"The very first thing we pitched to Ryan was not an origin story, because we thought origin stories were kind of old-fashioned," Reese says. "And one of his mandates was, 'No, we've gotta do the origin story so people understand his pathos."

Once this question was decided, though, the writers were able to play with breaking the worn-out origin story mold. Instead, they went structurally non-linear, jumping back and forth between a fully forged, ass-kicking Merc With a Mouth and the pre-transformation Wade Wilson. Viewers get an immediate taste of the ridiculous, bloodthirsty Deadpool, and then meet the angst-ridden, but still somewhat ridiculous version of the man behind the mask, pre-psychotic break and superpowers. The film flits between both sides of the character until the audience is caught up.

"I think we convinced the studio over time that that was really the best and maybe even the only way to do both a modern story and an origin story in one," Reese adds.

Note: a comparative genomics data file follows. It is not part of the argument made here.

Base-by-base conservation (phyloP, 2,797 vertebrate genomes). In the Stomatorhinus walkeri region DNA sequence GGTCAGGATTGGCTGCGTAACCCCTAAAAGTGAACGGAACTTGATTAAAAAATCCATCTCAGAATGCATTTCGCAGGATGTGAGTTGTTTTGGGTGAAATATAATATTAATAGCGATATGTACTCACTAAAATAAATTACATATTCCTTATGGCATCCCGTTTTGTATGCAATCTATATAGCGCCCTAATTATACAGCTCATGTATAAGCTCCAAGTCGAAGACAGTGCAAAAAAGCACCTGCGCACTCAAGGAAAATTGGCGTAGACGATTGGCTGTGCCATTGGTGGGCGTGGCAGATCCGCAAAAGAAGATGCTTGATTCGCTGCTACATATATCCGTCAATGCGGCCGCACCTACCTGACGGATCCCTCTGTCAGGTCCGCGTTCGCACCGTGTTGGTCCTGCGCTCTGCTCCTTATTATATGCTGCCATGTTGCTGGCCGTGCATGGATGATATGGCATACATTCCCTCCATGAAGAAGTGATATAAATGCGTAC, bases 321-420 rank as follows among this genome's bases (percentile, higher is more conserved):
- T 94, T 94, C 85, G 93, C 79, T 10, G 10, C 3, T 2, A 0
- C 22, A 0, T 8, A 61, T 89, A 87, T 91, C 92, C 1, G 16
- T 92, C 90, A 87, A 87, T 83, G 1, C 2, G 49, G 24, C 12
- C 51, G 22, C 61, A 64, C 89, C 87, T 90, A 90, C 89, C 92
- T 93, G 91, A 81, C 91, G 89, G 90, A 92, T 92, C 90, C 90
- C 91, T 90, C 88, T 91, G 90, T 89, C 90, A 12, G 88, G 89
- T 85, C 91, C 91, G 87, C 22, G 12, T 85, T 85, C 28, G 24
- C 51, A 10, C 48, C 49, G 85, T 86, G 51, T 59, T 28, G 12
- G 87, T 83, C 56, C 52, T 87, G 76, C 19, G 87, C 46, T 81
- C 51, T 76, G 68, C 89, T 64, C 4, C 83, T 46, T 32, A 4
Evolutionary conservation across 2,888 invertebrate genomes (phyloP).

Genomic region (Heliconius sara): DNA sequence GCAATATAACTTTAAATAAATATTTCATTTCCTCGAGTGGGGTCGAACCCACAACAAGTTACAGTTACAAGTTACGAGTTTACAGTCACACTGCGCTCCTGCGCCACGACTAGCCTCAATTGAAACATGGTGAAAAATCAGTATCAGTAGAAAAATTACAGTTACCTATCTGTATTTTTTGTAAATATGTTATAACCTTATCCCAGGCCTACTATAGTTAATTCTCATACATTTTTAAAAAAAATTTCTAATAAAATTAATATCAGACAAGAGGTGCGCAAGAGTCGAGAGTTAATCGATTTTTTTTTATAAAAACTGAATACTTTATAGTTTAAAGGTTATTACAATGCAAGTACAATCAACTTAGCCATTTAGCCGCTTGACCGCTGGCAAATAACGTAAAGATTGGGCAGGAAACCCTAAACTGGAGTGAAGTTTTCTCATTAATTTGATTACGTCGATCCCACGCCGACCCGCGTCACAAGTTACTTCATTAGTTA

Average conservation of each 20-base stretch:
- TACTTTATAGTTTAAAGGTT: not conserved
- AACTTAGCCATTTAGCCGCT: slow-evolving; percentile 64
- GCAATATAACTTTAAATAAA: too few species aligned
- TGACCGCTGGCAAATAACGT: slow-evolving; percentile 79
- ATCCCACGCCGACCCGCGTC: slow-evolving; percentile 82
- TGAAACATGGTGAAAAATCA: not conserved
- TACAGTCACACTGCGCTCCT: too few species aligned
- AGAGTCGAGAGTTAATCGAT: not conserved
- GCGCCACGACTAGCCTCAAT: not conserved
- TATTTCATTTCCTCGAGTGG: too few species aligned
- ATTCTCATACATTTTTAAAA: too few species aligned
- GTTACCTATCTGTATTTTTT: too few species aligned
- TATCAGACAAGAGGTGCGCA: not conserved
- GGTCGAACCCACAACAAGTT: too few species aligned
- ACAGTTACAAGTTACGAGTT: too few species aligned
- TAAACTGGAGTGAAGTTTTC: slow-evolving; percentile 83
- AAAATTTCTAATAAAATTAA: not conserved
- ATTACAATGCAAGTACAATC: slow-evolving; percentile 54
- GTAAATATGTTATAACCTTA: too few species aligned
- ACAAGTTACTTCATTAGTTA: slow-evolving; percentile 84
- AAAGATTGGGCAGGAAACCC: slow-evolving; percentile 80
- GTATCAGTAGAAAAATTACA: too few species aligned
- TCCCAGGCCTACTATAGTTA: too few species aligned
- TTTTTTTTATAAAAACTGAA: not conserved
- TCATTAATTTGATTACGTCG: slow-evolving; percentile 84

Like most long-running comics, many different writers have put their stamp on the Deadpool character over the years. Reese and Wernick didn't just have to decide which era to pluck the story from, they had to decide whether the personality of the character would adhere more to, say, the Joe Kelly run, or the more recent Gerry Duggan/Brian Posehn collaboration. Much to some fans' initial chagrin, though, prior to Reese and Wernick pitching themselves for the project, neither had even heard of Deadpool. When they were putting together an initial concept, they familiarized themselves with all the different runs and got a sense of what different writers had done with the character. But in the actual writing of the film, they aimed to make their own quintessential Deadpool.